Brands need to take the phrase ‘acting like a publisher’ literally.” ~ Dietrich Mateschitz, CEO of RedBull.


Because content is the bedrock of any good marketing strategy, you’ll eventually need help to scale. That’s where writers come in; you can hire directly or work with well-vetted freelancers to round out your content program. Professionals in this “content management” role will be master planners and have the ability to instruct cross-functional groups to create content that is on brand and on message.

Here’s another component to think about – social media. Today, many businesses will have this role specialized to a person or team, but many of the qualities of a good social media marketer are shared with content marketing. Those with high empathy for their audience, quick to recognize trends, and always entertaining, will make effective social media managers.


Online Marketing (SEO, SEM, Paid Media)

The world runs on the internet, so if you have some online marketing chops you’ll always be in demand. You should make sure to check out a professional online marketing company though to help you figure things out. With Google, Facebook, and other large platforms changing their algorithms on a weekly basis, it requires a designated person or agency to understand and be continually optimize your company’s website. Both SEO (Search Engine Optimization) and SEM (Search Engine Marketing) are valuable pieces of the puzzle. While SEO is a longer, harder process with results slow coming, the compounding effect of people finding your business organically can pay exponential dividends. If you want to learn how to start up your own SEO company, why don’t you check out someone like John King, who can help you.

It’s strongly recommended that online marketing professionals study and earn both Google Analytics and Google Adwords certifications to fully understand how consumers are searching online and how to create a great ad experience. In addition, passion for data and testing is highly preferred. According to 60 Second Marketer:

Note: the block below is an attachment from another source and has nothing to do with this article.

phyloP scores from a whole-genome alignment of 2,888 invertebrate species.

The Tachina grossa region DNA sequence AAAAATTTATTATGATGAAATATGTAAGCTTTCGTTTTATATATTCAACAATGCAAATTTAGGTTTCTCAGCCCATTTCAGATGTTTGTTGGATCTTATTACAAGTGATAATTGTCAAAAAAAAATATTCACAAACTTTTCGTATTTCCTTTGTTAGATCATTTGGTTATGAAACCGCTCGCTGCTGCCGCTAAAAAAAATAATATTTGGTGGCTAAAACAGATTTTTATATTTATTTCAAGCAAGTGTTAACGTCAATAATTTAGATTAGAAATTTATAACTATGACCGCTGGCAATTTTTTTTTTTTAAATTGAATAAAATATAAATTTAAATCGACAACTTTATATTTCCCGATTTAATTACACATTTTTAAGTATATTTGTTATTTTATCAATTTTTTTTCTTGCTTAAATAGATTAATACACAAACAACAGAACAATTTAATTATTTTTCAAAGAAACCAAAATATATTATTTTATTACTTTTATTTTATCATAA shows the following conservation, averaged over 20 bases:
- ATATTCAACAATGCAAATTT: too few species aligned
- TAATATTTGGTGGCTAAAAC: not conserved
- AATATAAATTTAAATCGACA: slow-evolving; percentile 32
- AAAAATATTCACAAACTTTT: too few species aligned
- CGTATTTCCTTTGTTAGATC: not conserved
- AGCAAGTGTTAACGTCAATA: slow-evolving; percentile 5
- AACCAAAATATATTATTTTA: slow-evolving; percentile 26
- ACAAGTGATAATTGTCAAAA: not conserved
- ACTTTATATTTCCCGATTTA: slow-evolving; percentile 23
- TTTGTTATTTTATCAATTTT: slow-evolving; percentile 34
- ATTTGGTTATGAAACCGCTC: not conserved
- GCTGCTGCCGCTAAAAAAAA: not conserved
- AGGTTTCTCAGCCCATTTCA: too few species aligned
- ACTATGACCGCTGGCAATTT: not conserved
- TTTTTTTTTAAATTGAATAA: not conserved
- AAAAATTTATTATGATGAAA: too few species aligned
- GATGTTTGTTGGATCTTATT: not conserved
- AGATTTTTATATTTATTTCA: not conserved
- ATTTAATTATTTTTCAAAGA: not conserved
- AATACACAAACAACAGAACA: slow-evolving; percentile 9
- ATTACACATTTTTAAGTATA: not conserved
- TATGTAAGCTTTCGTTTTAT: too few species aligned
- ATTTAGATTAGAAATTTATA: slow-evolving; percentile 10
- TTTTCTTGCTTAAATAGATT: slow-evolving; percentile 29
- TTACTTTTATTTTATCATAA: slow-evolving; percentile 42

“Marketers today have a different kind of job: collecting data, crunching numbers and statistics, deriving trends, targeting individuals (rather than masses) and finding the right channel among the hundreds to reach out to their target clients”


Demand Generation and Marketing Operations

The typical organization will have marketing on one side of the customer relationship spectrum and sales on the other. Marketing will drive the creative, messaging, and campaigns to generate awareness and interest, while sales’ charter resides at the bottom of the funnel to close deals. Demand generation and marketing operations effectively link the two, ensuring efficient lead flow from marketing to sales.

The focus of this role is to generate leads, nurture prospects, and orchestrate the handoff and overall interaction with sales.

In today’s digital age, demand generation professionals most often work with critical marketing systems such as a marketing automation platform (MAP) and a Customer Relationship Management system (CRM). Because the capabilities of these platforms is so immense, it is common that the owner/administrator of these systems oversee much of the marketing operations initiatives.

The right person for this job will have and for both marketing and technology, and must be able to learn various platforms quickly and be able to integrate them into a coordinated technology stack.

[Technology advances] hastened the shift toward corporations treating lead and demand generation as actual processes. This was a deceptively big shift in business strategy and management. Companies finally understood that the demand side of the value chain could be improved and optimized just like the supply chain, manufacturing, and finance were in the past. – Phil Fernandez, Founder of Marketo




More and more events are becoming central to driving new customer acquisition and creating memorable brand experiences. Whether it be strong presence at massive shows like Coachella or South by Southwest, or technology trade shows and conferences, marketing people need to head the game to make sure messages are heard and results are being driven.


Nothing will ever take the place of live events in the way they work. Webinars, reading, or listening to podcasts are good, but you can’t get the visceral experiences, the authentic connections, and the experiential learning that attending an event provides.” – Philip Rebentisch, AMA Los Angeles President 2016 – Present.


Event marketers should be able to grasp the big picture – such as overall event goals and brand awareness objectives, while at the same time be well organized and capable of supervising the many moving parts of planning and executing the event.


The Marketing Generalist

This type of role is common in startups and small business, and is basically a composite of all the above roles wrapped into one. Highly recommended if you aren’t sure what you want, if you like being a jack-of-all trades, and you like variety and challenge in your day-to-day work. In an example startup environment, marketing generalists also work closely with the executives and are keyed in to the major business objectives like growth, customer success, sales etc, so being in this type of role can also be a sort of all-around business bootcamp.

To sum up, put some thought behind which type, industry, and role in marketing you would like to pursue as that will greatly determine your enjoyment and satisfaction in your career.